The decisive factor in the stress for unity and the subsequent speed and quality of the reaction of the European Union has been the distribution of competences between the supranational and national levels. The greatest controversy has arisen with respect to medical care, where all powers belong to the member states, writes Valdai Club expert Tatiana Romanova.
Only the lazy did not speak, in the previous year, about how stressful the pandemic was for the unity of the European Union. Indeed, the 27 countries of the bloc experienced a lot of difficulties (just like other countries). Often the actions of the European Union were slow and the results were suboptimal, so the member states came to the fore. Some of them (for example, Germany) promoted solutions common to all EU members, while others acted purely in their national interests (for example, the Czech Republic with masks at the beginning of the pandemic or Hungary in the process of vaccination. At the same time, the media, especially in countries that are critical of the European Union (including Russia), eagerly covered the failures of the EU institutions and the unilateral actions of individual member countries.
The European Union’s attempt to counteract the pandemic can be reduced to three aspects: healthcare, freedom of movement and the economy. Let’s consider the dynamics of one-sidedness (a stress for EU unity) and solidarity in each of them.
The first category initially consisted of launching crisis response (supplies of personal protective equipment (PPE), provision of ventilators, and assistance by medical specialists). Later the supply of vaccines to the population of the European Union was added. In terms of healthcare, the activity of the European Union placed the most stress on the unity of the EU. At the initial stage, the member states not only did not help each other, but also began to block the supply of PPE to each other, and the case of the confiscation of aid for Italy in the Czech Republic created a sensation in the media. Initially, European institutions did not interfere in the process in any way; the EU countries were left face to face with the healthcare system and civil security that they had created. The EU civil protection mechanism was activated with a delay: it provided a channel for the supply of PPE and assistance to national health systems. For example, Austria, Germany and Luxembourg have provided hospital beds for patients from neighbouring Belgium, Netherlands, France and Italy. Poland, Romania and Germany also sent specialists to Italy. However, these actions were of a limited and symbolic nature, and were carried out after aid had been delivered to Italy from China or Russia.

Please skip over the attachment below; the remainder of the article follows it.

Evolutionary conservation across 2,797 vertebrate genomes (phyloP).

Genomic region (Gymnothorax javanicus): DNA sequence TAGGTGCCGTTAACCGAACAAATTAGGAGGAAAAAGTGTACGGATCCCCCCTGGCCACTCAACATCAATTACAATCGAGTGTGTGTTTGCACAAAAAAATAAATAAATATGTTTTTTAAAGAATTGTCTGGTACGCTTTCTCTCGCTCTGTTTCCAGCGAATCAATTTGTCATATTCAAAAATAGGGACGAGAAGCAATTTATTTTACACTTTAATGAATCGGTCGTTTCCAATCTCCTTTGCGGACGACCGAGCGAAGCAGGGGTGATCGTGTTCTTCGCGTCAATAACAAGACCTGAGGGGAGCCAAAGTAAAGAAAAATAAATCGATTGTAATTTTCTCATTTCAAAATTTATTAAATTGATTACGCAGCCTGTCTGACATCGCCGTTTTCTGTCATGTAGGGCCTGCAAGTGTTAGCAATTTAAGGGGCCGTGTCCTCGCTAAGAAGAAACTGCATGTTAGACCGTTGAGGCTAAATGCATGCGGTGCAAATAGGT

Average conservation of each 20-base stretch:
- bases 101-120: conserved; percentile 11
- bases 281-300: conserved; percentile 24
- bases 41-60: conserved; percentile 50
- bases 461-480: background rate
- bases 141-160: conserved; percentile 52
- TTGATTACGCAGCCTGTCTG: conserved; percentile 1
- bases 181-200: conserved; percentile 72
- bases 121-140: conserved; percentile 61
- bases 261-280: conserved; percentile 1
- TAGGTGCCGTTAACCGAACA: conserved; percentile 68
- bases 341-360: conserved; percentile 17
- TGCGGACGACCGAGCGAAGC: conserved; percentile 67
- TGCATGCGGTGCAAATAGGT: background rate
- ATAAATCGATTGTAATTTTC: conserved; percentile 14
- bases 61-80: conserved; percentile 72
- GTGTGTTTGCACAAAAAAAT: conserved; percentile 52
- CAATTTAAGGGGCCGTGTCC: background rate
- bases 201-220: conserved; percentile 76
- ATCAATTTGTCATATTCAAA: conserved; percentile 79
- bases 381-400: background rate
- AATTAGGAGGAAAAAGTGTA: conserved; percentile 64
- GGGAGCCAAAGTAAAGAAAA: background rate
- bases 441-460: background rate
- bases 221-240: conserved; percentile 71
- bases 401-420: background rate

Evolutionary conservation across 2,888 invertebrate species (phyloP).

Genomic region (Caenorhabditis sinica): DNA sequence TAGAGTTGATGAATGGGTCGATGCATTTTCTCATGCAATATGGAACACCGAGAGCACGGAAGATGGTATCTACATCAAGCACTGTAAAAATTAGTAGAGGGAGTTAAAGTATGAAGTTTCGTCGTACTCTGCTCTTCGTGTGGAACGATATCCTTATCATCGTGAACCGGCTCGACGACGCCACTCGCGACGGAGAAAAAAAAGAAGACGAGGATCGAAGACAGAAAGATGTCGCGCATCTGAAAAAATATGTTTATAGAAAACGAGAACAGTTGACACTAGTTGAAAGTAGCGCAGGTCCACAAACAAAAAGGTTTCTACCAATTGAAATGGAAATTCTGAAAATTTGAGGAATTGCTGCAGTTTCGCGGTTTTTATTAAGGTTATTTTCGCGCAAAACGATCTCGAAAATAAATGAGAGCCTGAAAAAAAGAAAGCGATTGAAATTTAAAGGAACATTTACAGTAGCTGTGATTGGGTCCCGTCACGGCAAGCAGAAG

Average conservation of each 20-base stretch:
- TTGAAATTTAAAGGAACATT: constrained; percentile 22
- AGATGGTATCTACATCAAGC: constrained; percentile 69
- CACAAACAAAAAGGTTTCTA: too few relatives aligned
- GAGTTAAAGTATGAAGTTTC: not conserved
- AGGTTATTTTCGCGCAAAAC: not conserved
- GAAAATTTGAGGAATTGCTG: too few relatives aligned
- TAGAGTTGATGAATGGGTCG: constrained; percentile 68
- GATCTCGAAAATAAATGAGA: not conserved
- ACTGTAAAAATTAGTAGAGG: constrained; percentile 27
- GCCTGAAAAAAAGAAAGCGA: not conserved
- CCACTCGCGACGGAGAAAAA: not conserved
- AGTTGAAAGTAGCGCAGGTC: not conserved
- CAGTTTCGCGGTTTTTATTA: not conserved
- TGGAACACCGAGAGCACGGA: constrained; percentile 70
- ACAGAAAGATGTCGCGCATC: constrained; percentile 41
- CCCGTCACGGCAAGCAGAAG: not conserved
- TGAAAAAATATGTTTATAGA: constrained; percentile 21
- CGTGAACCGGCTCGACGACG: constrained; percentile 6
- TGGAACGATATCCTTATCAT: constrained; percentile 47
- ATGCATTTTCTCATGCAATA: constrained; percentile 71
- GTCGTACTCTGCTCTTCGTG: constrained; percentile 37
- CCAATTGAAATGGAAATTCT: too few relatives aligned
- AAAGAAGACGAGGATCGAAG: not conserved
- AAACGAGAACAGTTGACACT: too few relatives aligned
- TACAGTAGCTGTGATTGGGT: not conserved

The European Commission has tried to learn the lessons and move ahead with vaccine purchases for all EU citizens. Tough negotiations were held with manufacturers, millions of doses were contracted for, and the emergency assistance mechanism was used. However, slow vaccine production, logistics problems, the prioritising of contract prices over the speed of negotiation and the need to distribute vaccines to all member countries led to delays in the planned vaccination schedule. As a result, discussions have arisen in many EU countries about whether it may have been more efficient to organise vaccination at the national level. Controversy was also caused by the fairness of the principle of distribution of the vaccine between EU countries. Finally, a new dilemma arose when Hungary did not wait for the authorisation of the European Medicines Agency and began to independently use vaccines from Russia and China.
The results of the EU’s medical track record indicate a constant delay in supranational regulation, accompanied with subsequent symbolic actions. Even the initial successful procurement of the vaccine resulted in delays during the implementation phase.